Every Eighth Generation product tells a story! Below are some of our retired designs that will not be restocked but that have incredible messages to share.
Defend Wool Blanket
, designed in partnership with NDN Collective and Votan (Nahua, Maya). Launched on International Women's Day 2021, this blanket pays homage to the power of women as well as the collective voice that united all Indigenous people during the Standing Rock pipeline protests. Limited quantities are available on NDN Collective's website here
Education Sovereignty Wool Blanket, designed in partnership by the National Indian Education Association (NIEA). This classic design celebrates fifty years of NIEA's championing the education and development of our Native children. Formed by Native educators in 1969 to encourage a national conversation on Native education, the NIEA is a cornerstone of education sovereignty and Native culture development. Their 2022 theme—Education Sovereignty—is a rallying cry for all those who wish to ensure Native children have access to their cultural heritage and learnings.
Guardians Wool Blanket
, designed by Louie Gong (Nooksack). The Guardians design is an excellent example of Louie's trend-setting merger of cultural themes. The primary design consists of two Chinese Guardian Lions (aka Fu Dogs) created using a mix of Northwest Coast and Coast Salish design elements.
The Return Wool Blanket
designed in partnership with Tanka Fund and Sonja Holy Eagle (Oglala Lakota). This powerful design celebrates the return of the buffalo and the renewal of reservation economies and features Sonja's distinctive "winter count," the buffalo's companion and returning herald, a magpie, and a buffalo. When this blanket is wrapped around a person, the large buffalo comes together to symbolize a complete restoration of the buffalo in tribal communities.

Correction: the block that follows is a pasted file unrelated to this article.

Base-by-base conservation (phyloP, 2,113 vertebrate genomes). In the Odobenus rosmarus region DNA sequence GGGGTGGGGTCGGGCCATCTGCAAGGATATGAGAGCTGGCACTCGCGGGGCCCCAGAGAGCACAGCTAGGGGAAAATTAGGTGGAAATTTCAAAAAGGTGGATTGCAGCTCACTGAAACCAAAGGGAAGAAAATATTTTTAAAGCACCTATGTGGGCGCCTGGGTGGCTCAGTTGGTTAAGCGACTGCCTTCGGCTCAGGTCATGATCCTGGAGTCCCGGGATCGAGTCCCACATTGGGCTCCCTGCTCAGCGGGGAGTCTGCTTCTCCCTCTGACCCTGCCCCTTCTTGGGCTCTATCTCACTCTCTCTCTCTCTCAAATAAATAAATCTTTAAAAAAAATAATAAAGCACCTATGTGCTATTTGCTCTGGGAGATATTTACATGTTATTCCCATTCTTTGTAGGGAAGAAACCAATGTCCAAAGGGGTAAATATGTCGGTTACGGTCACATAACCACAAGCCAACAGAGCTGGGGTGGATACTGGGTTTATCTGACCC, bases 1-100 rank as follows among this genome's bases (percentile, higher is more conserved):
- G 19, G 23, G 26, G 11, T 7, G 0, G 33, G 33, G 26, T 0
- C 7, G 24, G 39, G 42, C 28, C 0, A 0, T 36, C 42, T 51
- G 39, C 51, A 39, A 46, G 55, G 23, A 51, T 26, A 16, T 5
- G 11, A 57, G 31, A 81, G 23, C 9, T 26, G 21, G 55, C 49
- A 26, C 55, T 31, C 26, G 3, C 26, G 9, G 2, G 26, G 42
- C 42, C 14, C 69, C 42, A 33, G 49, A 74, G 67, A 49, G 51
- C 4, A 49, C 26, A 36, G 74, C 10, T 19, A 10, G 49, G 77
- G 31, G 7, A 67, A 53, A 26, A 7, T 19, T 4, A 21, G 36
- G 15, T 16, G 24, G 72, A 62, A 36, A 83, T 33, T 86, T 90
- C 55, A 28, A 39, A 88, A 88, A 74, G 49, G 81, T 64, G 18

Turtle Wool Blanket
designed in partnership with the American Indian Graduate Center (AIGC) and AIGC's alumni Brittany Gene (Diné), Maka Monture (Tlingit and Mohawk), and Janelle Cronin (Navajo). This limited-edition blanket honors the organization’s 50-year legacy of AIGC funding Native students from over 500 tribes in 50 states.
Warrior Up Wool Blanket, a collaboration with Seventh Generation Fund for Indigenous Peoples and designed with Kateri Masten (Yurok) and Chisa Oros (Zuni/Yoeme). One of the nation’s oldest Native philanthropic organizations, Seventh Generation Fund's blanket highlights the mighty Yellowhammer Flicker, a powerful medicine being that links Earth and Sky with each new day.
Family Floral Limited Edition Throw Blanket, designed by Kira Murillo (Shoshone Bannock). This blanket was the first of Eighth Generation’s full-sized Gold Label blankets, a historic collection of Native-made and designed wool blankets created from start to finish in our Seattle studio. Kira’s inaugural blanket design showcases the striking combination of floral and geometric elements that are often reflected in her tribal community’s artwork and regalia. As a tattoo artist, Kira incorporates these elements in bold blocks of color in a style not often seen in the tattoo industry. Representing growth and interconnection, Family Floral speaks to the many directions that life can go, the steps we take to achieve our goals, and the continual expansion of our families, communities, and knowledge. “I’m excited to share this blanket with the world,” says Kira.